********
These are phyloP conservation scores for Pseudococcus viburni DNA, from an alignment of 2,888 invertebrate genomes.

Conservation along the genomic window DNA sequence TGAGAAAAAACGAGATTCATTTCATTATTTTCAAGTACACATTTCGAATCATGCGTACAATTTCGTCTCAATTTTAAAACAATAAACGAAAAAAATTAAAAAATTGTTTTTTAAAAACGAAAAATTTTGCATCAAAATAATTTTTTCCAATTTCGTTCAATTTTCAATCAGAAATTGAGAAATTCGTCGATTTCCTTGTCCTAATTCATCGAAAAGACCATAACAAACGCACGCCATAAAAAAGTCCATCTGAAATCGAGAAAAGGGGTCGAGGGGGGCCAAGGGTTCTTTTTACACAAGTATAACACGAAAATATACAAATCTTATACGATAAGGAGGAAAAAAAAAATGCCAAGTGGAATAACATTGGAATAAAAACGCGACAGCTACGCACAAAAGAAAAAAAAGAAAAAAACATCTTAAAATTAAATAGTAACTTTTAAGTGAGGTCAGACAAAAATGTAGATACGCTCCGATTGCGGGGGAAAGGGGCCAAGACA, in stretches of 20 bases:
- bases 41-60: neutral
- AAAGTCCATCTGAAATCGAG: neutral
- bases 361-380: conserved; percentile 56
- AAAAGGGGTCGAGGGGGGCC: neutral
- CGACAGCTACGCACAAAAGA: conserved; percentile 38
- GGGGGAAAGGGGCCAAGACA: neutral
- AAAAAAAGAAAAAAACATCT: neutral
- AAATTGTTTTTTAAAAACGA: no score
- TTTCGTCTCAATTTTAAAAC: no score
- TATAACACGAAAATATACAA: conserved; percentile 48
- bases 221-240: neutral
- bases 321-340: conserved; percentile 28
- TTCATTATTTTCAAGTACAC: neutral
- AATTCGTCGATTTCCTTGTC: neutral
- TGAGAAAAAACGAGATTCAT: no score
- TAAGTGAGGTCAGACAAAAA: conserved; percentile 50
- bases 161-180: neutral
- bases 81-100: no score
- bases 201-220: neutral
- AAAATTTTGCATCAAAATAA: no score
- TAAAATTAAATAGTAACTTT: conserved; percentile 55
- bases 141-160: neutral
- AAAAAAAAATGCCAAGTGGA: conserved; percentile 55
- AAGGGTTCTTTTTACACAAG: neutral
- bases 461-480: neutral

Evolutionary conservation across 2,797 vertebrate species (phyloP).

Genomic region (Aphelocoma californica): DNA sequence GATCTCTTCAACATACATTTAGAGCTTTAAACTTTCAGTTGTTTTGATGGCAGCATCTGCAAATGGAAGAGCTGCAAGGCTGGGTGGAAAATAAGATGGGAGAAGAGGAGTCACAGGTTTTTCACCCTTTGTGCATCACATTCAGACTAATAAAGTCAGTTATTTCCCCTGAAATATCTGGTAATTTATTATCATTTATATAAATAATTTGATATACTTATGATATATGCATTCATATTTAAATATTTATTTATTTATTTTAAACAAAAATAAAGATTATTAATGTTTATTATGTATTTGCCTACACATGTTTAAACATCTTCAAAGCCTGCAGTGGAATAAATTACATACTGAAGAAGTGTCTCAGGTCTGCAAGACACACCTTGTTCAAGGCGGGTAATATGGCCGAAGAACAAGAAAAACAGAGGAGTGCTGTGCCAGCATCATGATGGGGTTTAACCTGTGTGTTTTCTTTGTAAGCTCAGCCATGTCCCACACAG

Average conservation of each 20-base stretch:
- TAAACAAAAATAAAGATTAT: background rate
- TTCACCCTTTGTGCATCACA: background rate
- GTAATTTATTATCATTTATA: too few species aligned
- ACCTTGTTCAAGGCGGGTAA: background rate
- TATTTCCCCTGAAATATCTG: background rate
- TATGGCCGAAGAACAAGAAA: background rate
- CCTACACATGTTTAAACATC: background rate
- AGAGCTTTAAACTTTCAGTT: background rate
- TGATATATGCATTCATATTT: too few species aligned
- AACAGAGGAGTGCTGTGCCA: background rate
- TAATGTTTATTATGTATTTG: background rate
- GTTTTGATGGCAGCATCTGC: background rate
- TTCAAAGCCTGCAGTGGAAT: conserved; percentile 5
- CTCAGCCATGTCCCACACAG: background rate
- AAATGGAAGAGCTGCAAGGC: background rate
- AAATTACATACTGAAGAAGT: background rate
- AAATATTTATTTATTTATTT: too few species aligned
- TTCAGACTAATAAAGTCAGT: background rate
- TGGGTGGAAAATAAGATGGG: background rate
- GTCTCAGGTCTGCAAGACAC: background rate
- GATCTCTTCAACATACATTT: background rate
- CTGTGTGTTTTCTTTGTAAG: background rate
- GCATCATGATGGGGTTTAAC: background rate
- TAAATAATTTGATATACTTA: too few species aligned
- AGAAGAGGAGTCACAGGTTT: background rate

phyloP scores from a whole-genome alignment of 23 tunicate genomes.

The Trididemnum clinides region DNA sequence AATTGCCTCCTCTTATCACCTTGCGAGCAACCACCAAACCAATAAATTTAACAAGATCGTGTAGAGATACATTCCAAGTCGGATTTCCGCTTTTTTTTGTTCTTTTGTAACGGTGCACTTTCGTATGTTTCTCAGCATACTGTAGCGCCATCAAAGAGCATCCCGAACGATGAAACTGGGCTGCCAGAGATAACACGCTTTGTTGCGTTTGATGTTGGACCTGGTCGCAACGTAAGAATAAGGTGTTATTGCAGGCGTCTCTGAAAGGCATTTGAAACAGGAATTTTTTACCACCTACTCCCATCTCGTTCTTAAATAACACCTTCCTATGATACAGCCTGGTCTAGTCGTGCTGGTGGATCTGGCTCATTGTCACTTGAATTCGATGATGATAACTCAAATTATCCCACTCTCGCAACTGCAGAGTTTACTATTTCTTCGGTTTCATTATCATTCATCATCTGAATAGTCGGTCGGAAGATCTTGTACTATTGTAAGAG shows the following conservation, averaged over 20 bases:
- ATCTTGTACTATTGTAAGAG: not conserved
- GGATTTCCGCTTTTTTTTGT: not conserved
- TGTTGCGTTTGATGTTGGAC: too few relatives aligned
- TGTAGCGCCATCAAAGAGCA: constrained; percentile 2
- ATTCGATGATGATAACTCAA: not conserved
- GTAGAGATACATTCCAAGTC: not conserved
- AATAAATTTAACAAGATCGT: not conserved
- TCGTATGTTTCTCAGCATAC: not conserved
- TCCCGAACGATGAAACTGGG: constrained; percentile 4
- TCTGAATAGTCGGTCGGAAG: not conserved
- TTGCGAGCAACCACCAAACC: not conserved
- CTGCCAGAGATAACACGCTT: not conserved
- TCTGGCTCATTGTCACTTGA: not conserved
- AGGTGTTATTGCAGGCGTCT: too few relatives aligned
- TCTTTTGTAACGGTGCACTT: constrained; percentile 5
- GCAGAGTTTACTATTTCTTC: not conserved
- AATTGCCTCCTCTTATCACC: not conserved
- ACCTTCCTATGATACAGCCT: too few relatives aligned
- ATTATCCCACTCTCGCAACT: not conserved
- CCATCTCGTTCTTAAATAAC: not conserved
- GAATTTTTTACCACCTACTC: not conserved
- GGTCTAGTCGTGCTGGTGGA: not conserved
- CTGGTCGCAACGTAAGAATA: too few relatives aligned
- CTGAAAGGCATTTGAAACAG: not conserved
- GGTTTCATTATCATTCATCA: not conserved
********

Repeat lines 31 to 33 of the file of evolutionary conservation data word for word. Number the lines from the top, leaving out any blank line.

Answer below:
- TAAACAAAAATAAAGATTAT: background rate
- TTCACCCTTTGTGCATCACA: background rate
- GTAATTTATTATCATTTATA: too few species aligned